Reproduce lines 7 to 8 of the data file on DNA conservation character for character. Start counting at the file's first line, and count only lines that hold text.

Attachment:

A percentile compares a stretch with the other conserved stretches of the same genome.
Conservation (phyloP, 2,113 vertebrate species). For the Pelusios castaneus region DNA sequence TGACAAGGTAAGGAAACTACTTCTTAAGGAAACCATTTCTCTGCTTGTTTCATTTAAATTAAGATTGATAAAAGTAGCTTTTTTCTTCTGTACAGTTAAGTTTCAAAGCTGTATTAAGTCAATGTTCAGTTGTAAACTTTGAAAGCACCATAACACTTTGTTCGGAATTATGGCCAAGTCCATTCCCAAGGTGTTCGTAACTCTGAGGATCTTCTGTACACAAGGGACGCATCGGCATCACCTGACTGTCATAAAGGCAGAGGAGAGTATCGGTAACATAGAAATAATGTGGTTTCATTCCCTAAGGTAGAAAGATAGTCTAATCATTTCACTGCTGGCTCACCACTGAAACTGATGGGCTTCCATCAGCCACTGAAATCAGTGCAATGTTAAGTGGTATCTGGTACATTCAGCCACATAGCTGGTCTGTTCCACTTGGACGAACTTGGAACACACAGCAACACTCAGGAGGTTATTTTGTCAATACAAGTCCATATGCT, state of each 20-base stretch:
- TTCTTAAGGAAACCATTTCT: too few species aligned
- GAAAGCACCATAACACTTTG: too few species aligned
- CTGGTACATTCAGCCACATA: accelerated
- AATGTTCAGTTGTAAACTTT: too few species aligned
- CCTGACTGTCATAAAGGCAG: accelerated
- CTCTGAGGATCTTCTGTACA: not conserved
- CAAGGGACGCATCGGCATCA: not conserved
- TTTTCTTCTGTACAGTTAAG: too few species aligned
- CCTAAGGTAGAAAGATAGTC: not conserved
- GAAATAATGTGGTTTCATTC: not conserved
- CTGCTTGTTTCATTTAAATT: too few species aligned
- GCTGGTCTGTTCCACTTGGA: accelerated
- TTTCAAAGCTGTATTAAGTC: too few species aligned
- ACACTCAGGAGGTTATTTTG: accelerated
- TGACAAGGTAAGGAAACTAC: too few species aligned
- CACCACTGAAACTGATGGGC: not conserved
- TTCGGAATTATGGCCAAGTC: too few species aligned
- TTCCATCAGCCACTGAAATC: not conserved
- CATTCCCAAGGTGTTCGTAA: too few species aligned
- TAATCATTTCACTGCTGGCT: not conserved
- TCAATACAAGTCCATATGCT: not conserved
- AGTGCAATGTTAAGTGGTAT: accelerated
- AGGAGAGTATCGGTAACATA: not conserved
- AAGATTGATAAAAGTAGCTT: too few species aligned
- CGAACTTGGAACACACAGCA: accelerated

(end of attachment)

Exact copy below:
- CCTGACTGTCATAAAGGCAG: accelerated
- CTCTGAGGATCTTCTGTACA: not conserved